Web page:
This building was listed at Category B as a rare and substantially unaltered example of post-war brutalist architecture at a hospital site in Britain. Its two asymmetrical, cantilevered lecture theatres are a focal point in the locality and demonstrate a sophisticated and consistent use of geometry in the building’s design.

Turned Down

French Railways House, Westminster CC; Shaw and Lloyd/Goldfinger, 1960-62

EH recognised that the building responds thoughtfully to its prominent site with careful proportions and the use of good quality materials, but described its architectural expression as unrelenting and lacking the distinction necessary to mark it out as of special interest at a national level. It has undergone several phases of alteration over time, with the loss of the Goldfinger and Perriand interiors, particularly that on the ground floor.

Cressingham Gardens, LB Lambeth; Lambeth Architects Department under Ted Hollamby, 1971-78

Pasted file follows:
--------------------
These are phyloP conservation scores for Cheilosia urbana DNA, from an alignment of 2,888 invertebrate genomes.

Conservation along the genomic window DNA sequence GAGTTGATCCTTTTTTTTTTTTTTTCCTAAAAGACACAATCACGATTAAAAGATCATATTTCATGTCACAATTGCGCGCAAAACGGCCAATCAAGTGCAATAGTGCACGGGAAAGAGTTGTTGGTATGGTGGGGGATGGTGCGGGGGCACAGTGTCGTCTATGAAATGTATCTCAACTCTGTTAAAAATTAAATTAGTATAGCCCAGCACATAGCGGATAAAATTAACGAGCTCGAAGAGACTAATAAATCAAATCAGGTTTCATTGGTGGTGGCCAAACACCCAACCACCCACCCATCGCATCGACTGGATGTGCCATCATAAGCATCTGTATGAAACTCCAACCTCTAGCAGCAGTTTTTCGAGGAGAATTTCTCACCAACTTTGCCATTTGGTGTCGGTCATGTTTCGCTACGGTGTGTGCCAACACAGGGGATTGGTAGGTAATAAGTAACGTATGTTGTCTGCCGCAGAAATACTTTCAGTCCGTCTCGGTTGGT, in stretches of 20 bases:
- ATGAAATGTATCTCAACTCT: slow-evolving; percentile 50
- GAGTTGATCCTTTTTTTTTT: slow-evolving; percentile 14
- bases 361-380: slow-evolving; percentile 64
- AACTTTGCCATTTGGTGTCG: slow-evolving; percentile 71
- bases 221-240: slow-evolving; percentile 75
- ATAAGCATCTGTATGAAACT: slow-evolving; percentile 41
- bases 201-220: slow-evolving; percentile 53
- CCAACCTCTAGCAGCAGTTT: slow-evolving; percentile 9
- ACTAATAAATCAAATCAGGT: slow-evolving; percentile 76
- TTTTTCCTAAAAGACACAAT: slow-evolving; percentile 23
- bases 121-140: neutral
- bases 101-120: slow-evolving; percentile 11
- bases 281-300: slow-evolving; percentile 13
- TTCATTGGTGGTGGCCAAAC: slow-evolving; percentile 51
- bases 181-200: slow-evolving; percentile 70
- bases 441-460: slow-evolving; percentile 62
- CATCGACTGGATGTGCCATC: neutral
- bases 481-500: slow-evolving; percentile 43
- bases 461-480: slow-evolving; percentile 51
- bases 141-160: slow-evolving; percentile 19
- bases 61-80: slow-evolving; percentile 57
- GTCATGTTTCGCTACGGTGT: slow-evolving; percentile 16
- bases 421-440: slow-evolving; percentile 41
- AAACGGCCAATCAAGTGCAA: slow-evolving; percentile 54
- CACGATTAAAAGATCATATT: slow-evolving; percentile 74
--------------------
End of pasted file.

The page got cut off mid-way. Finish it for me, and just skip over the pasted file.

EH concluded that, although some elements within this large 1970s housing scheme are creatively planned and visually engaging, overall it lacks the structural cohesion, expression as an ensemble, and quality of detail of the best public housing schemes of the period. Window replacement also undermined the listing application. However, EH did recommend that the estate be included within the Brockwell Park Conservation Area: ‘It is. . . a successful and popular housing scheme which achieves a particularly careful contextual response to its sensitive setting. . . one of the more interesting housing schemes from this important period in the development of social housing, produced by one of the most progressive authorities.’

BBC Broadcasting House, Llandaff, Cardiff; Sir Percy Thomas & Son (design partner Dale Owen), 1963-67